@Jagra Hey there and thanks for the input. I am looking into the post you linked (although your link was "incomplete" with a missing "m", I'm guessing it was this post :)). The data I am gathering should indeed be gathered in the master kernel since no direct communication between kernel A and kernel B is made. I am under the impression that the function of SetSharedVariable[] is, that kernel A and B can read and alter any shared variable but that the alteration is made in the master kernel (aswell as parallel kernels?). The power in this should be that, in my case, kernel A and B produce tables of data that is set as shared variables, and with this, kernel C can read the data gathered in A and B from the master kernel; thus in kernel C there should be no hindrance to create new tables of data with this data from A and B. But this is where my code get stuck... It just won't create a simple table.

EDIT(2): Found it out.

I found out what was going wrong in this instance. I had in the problem details above written that the Do-loop concerned was not evaluating. On that I was wrong, it was evaluating, although in a subtle manner! The problem was it was taking too long so that the whole parallel process gave nothing useful because of kernels clashing in "which kernel made what changes and when". Why it was taking so long was because each time the Do-loop wanted to insert a value into a table (as specified) it had to get the whole list of data and then just pick the current one to go in. It takes considerably longer time to ask for the whole list of data in evaluated form, and I noticed that the time to go through the Do-loop approximately doubled each time (no good) since the lists of data kept growing. A solution here was to simply use Unevaluated[], so each time I wanted to write into said table I took only the element in interest in evaluated form. This reduced computing time back to constant each time the Do-loop computed.

The subtle part to this was that when the Do-loop was to be computed the processor usage went down to almost zero, jumping around somewhere in the interval 0-3%. This is why I naturally thought something died in the computation. But I guess the kernels were just communicating real slow through Master.

So, a tip when coding for parallelism, use Unevaluated[] to increase speed in instances like these. You do not read every book in the library each day you go there just to get to read the one book you actually wanted to read that day, but merely acknowledging the rest of the books and that they will be available some other day when you do want to read them.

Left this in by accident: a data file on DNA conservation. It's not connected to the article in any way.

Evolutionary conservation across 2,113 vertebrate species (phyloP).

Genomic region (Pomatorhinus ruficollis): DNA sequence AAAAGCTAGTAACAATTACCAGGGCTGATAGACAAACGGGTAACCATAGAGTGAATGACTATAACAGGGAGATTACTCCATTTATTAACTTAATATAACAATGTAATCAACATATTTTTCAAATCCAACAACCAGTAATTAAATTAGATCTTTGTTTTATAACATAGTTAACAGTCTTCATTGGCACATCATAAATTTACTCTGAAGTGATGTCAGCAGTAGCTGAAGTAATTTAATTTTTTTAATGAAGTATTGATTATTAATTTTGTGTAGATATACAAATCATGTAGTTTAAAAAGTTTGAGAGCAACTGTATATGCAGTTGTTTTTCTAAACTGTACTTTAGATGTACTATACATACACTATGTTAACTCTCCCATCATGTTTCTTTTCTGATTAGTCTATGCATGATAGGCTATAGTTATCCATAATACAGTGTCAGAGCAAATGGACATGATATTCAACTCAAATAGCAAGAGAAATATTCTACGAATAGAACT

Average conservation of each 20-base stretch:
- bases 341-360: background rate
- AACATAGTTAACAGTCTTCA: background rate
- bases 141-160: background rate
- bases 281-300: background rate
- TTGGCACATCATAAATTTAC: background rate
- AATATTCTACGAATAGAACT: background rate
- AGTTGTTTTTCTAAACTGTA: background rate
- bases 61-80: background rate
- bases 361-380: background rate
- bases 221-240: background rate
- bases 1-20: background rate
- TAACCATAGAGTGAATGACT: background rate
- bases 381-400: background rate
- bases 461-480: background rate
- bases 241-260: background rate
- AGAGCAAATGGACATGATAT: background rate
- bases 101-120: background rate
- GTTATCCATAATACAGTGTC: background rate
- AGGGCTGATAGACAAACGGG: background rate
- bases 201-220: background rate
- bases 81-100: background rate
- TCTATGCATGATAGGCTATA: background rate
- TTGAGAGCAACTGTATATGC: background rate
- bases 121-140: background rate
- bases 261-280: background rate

share|improve this question

migrated from stackoverflow.com Oct 11 '12 at 22:15

This question came from our site for professional and enthusiast programmers.

    
I see your question was successfully migrated. Welcome to Mathematica.SE! –  Mr.Wizard Oct 11 '12 at 22:19

1 Answer 1

More an extended comment than a complete answer...

You can find a number of earlier questions on the site that discuss parallel computing challenges with Mathematica. Take a particular look to the answer to Nesting parallel processes

With regard to part (ii) of your question, you will find that subsequently processing output from one remote kernel (A) in another remote kernel (B) will require that you gather the output in the main control kernel then send it to the remote kernel B.

This does give you a bottleneck that you need to address and think about as you develop complex code. That said, many parallel computing platforms have the same limitation.

Some don't, but it introduces an entirely higher order of complexity to managing parallel computation if the sub kernels pass information among themselves.

Oleksandr's comment in the above cited link, while directed at potentially nesting parallel processes, does suggest some intriguing possibilities for working around this current issue.

I try to find time to gather some more thoughts on this and post more later.

Welcome and good luck.

share|improve this answer
    
Direct communication between subkernels is possible--I posted a notebook on MathGroup that you can download here. The approach is a bit undocumented (though not hackish). So far this is strictly a proof of concept, but I believe it could be developed into something useful, albeit with considerable effort. –  Oleksandr R. Oct 13 '12 at 0:00

Your Answer

 
discard

By posting your answer, you agree to the privacy policy and terms of service.

Not the answer you're looking for? Browse other questions tagged or ask your own question.